Improving global investment sentiment and financial conditions provided a much-needed lift for local currency (LCY) bond markets in emerging East Asia, despite risks posed by the coronavirus outbreak, according to the latest issue of Asia Bond Monitor published by the Asian Development Bank (ADB) on September 25. However, foreign holdings of LCY government bonds declined due to sluggish economic performance.
ADB chief economist Yasuyuki Sawada notes that governments across the region have been agile in dealing with the impact of Covid-19 through a wide range of policy responses, including monetary easing and fiscal stimulus. “It is crucial that governments and central banks maintain accommodative monetary policy stances and ensure sufficient liquidity to support financial stability and economic recovery,” he says.
Local currency bonds outstanding in emerging East Asia reached US$17.2 trillion at the end of June, up 5% from March this year and 15.5% higher than in June 2019. As a share of regional gross domestic product, emerging East Asia’s LCY bonds outstanding climbed to 91.6% at the end of June, from 87.8% in March, due mainly to the large amount of funding needed to fight the pandemic and mitigate its impact.
The region’s government bonds outstanding reached US$10.5 trillion at the end of June and accounted for 60.8% of the region’s aggregate bond stock. Corporate bonds, meanwhile, totaled US$6.7 trillion. In the second quarter alone, bond issuance in the region reached US$2 trillion, up 21.3% from the first quarter this year.
China remained the largest bond market, accounting for 76.6% of the region’s total bond stock as of the end of June. It was followed by South Korea with a market share of 12.3% and its outstanding bond reaching US$2.1 trillion. The Asean countries had a collective share of 9.3%, or US$1.6 trillion, at the end of June, with Thailand, Malaysia and Singapore remaining as the three largest bond markets in that region.
Meanwhile, foreign holdings of LCY government bonds in emerging East Asia posted quarterly declines in the second quarter of 2020 in all economies, except in China and Malaysia. ADB attributes the downtrend to weak economic performances, protracted recoveries and uncertainty caused by Covid-19, which drove risk aversion among foreign investors. This was manifested by foreign ownership remaining at low levels or declining in most economies in the region.
China’s foreign holdings’ share for government bonds rose to 9.1% at the end of June from 8.7% at the end of March. This was underpinned by the relatively higher returns in the China bond market compared with large economies that are considered safe havens, such as the US and European markets.
The attractiveness of the China market was also due to the economy’s quick recovery from the adverse impact of Covid-19 as evidenced by its GDP growth of 3.2% in the second quarter, while most economies in the region were contracting. At the same time, the continuation of policies to open up the China bond market to overseas investors have made it easier to attract foreign funds.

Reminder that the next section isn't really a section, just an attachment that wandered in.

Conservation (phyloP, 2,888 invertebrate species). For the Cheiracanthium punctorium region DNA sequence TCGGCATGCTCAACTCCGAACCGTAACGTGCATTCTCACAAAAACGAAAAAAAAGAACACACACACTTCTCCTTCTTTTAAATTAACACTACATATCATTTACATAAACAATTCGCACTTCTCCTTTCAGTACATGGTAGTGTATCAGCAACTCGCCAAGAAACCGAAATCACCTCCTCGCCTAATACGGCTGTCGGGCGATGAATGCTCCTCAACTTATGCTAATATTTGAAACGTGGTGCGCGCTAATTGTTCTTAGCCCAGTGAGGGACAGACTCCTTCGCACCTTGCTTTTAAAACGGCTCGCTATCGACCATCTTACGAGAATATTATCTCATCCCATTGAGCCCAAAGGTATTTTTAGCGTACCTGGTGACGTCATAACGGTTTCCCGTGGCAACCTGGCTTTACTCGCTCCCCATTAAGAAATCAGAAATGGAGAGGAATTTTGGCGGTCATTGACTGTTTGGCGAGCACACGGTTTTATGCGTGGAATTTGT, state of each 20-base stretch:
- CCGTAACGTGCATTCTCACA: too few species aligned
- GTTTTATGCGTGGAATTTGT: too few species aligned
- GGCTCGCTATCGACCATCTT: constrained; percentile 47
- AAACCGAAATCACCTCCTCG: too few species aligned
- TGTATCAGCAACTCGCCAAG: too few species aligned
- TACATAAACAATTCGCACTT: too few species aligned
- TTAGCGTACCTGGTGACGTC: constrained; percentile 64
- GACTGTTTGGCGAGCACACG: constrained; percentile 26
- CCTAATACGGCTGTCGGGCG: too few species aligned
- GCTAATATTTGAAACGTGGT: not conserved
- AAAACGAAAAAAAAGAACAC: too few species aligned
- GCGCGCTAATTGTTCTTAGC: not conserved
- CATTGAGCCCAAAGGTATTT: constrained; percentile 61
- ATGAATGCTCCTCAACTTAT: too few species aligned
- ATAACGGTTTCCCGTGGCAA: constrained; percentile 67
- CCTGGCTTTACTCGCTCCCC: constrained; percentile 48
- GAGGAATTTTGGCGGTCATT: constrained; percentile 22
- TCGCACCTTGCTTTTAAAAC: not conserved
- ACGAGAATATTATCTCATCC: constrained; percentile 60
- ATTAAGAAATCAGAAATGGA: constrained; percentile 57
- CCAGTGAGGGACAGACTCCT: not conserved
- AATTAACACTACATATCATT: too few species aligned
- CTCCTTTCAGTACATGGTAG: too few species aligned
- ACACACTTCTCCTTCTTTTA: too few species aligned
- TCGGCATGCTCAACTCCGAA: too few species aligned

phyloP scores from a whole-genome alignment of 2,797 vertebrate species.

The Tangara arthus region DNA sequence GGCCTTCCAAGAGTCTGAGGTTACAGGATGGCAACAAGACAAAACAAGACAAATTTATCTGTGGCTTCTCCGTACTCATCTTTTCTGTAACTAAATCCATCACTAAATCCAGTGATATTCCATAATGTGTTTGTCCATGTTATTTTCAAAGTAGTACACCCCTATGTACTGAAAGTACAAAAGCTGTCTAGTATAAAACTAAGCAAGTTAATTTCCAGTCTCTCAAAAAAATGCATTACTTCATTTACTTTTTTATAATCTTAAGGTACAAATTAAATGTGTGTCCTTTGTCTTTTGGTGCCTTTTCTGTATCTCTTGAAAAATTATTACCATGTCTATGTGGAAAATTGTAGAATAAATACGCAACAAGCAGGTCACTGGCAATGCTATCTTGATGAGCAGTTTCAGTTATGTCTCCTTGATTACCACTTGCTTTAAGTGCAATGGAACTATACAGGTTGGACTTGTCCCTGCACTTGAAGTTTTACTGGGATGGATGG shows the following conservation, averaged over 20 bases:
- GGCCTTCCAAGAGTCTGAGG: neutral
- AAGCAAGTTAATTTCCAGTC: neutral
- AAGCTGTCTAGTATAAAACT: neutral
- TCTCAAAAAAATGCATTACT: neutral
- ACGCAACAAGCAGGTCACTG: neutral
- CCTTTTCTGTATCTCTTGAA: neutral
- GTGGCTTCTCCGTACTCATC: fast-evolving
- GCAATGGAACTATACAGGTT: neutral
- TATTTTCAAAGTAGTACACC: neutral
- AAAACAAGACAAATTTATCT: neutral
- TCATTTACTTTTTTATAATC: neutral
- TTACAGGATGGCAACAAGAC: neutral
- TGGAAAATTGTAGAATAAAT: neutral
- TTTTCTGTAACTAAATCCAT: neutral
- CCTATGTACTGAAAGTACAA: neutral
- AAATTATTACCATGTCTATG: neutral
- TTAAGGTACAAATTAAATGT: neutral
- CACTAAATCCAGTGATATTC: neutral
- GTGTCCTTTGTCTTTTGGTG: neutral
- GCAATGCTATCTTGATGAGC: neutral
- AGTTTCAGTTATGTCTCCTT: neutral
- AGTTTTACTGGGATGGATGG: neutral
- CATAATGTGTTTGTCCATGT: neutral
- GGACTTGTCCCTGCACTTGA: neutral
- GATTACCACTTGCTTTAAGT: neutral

In Malaysia, the share of government bonds held by foreign investors rebounded in the second quarter of this year, albeit marginally, rising to 22.7% at the end of June from 22.2% at the end of March. According to ADB, this may have been driven by ample global liquidity, coupled with Malaysia’s subdued inflation, as well as the resumption of economic activities amid an easing of the lockdown, which fueled foreign fund flows into the LCY government bond market.
Expectations that FTSE Russell would retain Malaysia in the World Government Bond Index, resulting from Bank Negara Malaysia’s efforts to improve onshore bond liquidity, may have also encouraged buying interest in Malaysia government bonds.
Risk-off sentiment among foreign investors was apparent in Indonesian and the Philippine markets in the second quarter of 2020. Indonesia’s foreign holdings remained on the downtrend, falling to 30.2% at the end of June – the lowest level in eight years. Foreign investors, ADB notes, appeared wary of holding Indonesian government bonds as demonstrated by the relatively small foreign fund inflows amid an expansion of the LCY government bond market. This resulted in Indonesia posting the largest decline in foreign holdings' share in the region in the second quarter of 2020 with a drop of 2.5 percentage points.
Foreign ownership of government bonds in the Philippines fell to its lowest level since such data have been available, dropping to 1.9% at the end of June. The share of foreign holdings posted a quarterly decline of 2 percentage points, making it the largest drop in the region in the second quarter next to Indonesia.
Thailand and Vietnam also saw falling foreign holdings in their respective government bond markets. The foreign holdings in Thailand went down to 14.4% at the end of June from 15.3% in March on the back of a weak economic outlook and continued monetary policy easing. In Vietnam, the decline was marginal from 0.7% to 0.6% during the same period, despite its success in containing the spread of Covid-19.